When a cab driver gets in an accident, as 33-year-old Makhan Singh Dabb did two months ago, some taxi companies charge the driver a fine, regardless of insurance coverage or who was at fault. Friendly Cab, Dabb's Oakland employer, imposes fines ranging from $250 for a minor scrape to $750 for a severe smash-'em-up, depending on the damage done to the taxicab.
It wasn't too bad in this case: a busted signal light and a big hole in the bumper, an estimated $960 repair job for which Friendly was required to be insured. Dabb, a tall, turban-clad man with a thick accent, says he figured he'd be fined $400 tops, but the company's roadside manager promptly quoted him $750.
The driver was understandably upset. His weekly haul, after paying leasing fees known as "the gate" to use one of Friendly's taxis, was $500 to $550, with a fifth of that going to support his wife and daughter back in India.
Dabb protested, so the manager said he'd go discuss it with Friendly Cab's owners. When the manager returned, the cabbie recalls, he laid out his bosses' offer-you-couldn't refuse: Dabb would now have to pay a $2,000 fine, plus a $1,000 security deposit on the taxi. He would have to retake a driver-safety class (another $50) that he'd completed the previous month. In addition, the company would raise his weekly gate from $550 to $625.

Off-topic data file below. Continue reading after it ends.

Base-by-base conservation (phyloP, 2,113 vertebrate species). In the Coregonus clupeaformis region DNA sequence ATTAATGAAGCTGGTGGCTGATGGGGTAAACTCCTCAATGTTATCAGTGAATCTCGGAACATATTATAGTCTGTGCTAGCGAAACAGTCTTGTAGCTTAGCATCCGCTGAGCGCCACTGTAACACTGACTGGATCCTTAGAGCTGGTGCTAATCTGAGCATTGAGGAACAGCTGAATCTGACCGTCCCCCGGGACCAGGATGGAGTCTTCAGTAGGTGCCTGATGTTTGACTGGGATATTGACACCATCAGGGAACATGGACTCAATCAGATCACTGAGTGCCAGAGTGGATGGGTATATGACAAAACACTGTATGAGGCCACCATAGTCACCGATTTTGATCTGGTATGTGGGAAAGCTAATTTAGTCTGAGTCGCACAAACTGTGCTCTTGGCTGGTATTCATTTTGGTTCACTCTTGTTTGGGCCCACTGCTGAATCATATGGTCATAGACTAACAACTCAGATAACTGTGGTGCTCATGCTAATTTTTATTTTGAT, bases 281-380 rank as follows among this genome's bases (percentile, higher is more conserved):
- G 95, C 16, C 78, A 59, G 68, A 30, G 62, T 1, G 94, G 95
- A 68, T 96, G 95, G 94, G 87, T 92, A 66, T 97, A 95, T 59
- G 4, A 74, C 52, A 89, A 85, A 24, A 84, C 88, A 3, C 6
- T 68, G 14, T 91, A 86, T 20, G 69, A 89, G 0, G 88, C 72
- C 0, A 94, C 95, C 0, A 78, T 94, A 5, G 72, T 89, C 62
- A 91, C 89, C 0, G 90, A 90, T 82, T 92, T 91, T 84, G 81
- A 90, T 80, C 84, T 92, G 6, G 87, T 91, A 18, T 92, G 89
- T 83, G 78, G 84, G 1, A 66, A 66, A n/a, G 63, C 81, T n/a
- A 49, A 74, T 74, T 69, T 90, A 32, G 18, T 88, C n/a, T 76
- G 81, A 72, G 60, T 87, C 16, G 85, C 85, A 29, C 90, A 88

The manager then told the stunned driver he had a few days to think about it. Soon thereafter, Dabb says, he received a call from the company. His taxicab lease had been terminated, and if he wanted to keep driving he'd need to sign a new one and comply with all of the above conditions. Dabb, in essence, had just been fired. "Drivers do not have any rights," complains the cabbie, who now works for Veterans Cab. "You have to obey."
If Friendly's cab drivers don't have any rights, that's because -- until the National Labor Relations Board ruled otherwise this week -- they were legally considered contractors, not employees. This distinction has been at the heart of an ongoing labor dispute between local cabbies and Friendly's owners, husband-and-wife team Baljit and Surinder Singh. The recent NLRB ruling may, for the first time, give the cabbies some clout.
It was precisely situations like Dabb's that prompted Stockton's Wahid Aslami to quit driving for the Singhs more than a year ago and get a job with a relative small-timer, six-car Oakland firm Golden Cab. Aslami has been on a mission against Friendly Cab, arguing, among other things, that the Singhs arbitrarily raise gate fees whenever they feel like it. As the Express has reported previously, Aslami helped rally his fellow drivers last year, petitioning the NLRB to let them form a union, and organizing a twenty-day strike that led to a city-brokered compromise with Friendly's owners.